published Friday, May 18th, 2012

Booze and consequences

A cruise to the Bahamas has left Signal Mountain Middle/High School's sterling reputation with a hangover, and it has left parents and others in the community with as many questions as answers.

The Tennessee State Board of Education has recommended that the licenses of five staff members at the school be suspended for a year after they allegedly drank alcohol on the five-day cruise in March. Those five and two more, who all were chaperones on the senior trip, were suspended without pay in April after a central office investigation.

Additionally, 16 students were disciplined for drinking while their ship was docked in the Bahamas.

In fairness, it should be pointed out that the chaperones are not accused of drinking in the presence of students.

Nevertheless, questions linger. Rising seniors at the school may be wondering whether future trips of this nature will be banned or sharply curtailed. And what are we to make of the fact that the investigation began after two counselors were found with alcohol at the school?

Barring a successful appeal of the state board's decision, at least five of the staff members involved won't be able to work at the school next year. That is potentially a traumatic loss of what school board member Chip Baker calls "very strong staff members." He may well be correct in his assessment of their abilities. They may do a superb job. But given the circumstances, it is hard to fault the state board for the action it has taken, which it says is along the lines of measures it has taken after similar incidents.

Adding to the school's challenges, Principal Tom McCullough has announced that he is retiring. That announcement came just one day after the state board notified the school of its action against the staff members.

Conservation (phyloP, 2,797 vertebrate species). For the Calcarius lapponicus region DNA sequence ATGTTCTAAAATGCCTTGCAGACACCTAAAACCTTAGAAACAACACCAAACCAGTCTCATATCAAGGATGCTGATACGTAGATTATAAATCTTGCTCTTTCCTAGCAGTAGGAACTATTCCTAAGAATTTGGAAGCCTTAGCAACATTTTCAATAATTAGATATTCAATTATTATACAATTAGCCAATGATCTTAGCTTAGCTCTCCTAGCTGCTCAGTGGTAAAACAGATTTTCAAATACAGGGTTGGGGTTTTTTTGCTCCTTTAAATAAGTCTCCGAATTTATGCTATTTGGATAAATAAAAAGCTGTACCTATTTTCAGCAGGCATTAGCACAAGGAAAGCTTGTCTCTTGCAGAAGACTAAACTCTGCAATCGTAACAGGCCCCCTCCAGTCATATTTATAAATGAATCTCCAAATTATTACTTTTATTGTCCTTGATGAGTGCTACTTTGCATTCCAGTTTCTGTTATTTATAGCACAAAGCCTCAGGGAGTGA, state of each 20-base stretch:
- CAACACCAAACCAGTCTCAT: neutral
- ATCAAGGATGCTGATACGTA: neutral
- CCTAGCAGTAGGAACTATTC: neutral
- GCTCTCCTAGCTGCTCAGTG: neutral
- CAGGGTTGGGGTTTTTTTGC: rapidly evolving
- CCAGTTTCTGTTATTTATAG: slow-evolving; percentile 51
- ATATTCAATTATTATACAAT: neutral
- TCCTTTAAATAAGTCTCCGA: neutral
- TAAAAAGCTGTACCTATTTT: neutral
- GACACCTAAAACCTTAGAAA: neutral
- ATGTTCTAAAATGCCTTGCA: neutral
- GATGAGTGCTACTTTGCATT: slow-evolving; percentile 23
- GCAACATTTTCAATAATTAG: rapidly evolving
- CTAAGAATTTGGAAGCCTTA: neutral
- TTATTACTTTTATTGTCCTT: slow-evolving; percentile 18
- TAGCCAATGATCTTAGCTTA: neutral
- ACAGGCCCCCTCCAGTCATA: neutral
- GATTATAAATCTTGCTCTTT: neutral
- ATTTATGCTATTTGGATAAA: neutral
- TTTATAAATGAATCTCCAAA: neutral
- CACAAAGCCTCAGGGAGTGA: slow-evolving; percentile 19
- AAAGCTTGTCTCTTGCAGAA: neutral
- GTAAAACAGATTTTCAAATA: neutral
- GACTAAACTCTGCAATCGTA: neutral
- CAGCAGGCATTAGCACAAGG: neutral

McCullough suggests the timing is coincidental, but he did note that "anytime a school principal has to deal with issues like this, it can cause a lot of stress."

And how.

There are, of course, sound reasons for the ban on staff using or possessing alcohol either on campus or at school-related events off campus.

"I think it's important for district directors to train their staff on what is expected of them," Dannell Walker, general counsel for the state Board of Education, told the Times Free Press. "They're in charge of supervising students, and if they're not sober, it brings a whole other realm of liability on the district."

There has not been an indication that staff members actually became inebriated on the trip. But guarding against that troubling possibility is one of the sensible justifications for the ban on drinking by staff during school-related activities.

Signal Mountain Middle/High School is among the best public schools in the county. It has a good academic reputation and a great many dedicated staff members and students.

These recent incidents and the consequences that flowed from them have caused the community some pain. We hope and fully expect, however, that the school will be back on track in no time, and that the fallout from the cruise will serve as a warning to all schools in the area that alcohol and school functions do not mix.

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librul said...

Take them on a cruise through the Tennessee River Gorge and TEACH them something. The mere idea that high school students are now expecting to "party hearty" on spring break cruises abroad gives a strong clue to why American academic performnce is slipping. Along with religious zealots attacking the teaching of science, underfunding leading to draconian cuts in music, art and culture programs, the strong foundation needed for higher learning and success in a competitive global business arena cannot be built. Oh, and the cops could teach the little darlings why there are speed limits and traffic laws since they demonstrate every day upon leaving school that they do not believe they have any responsibility to obey them.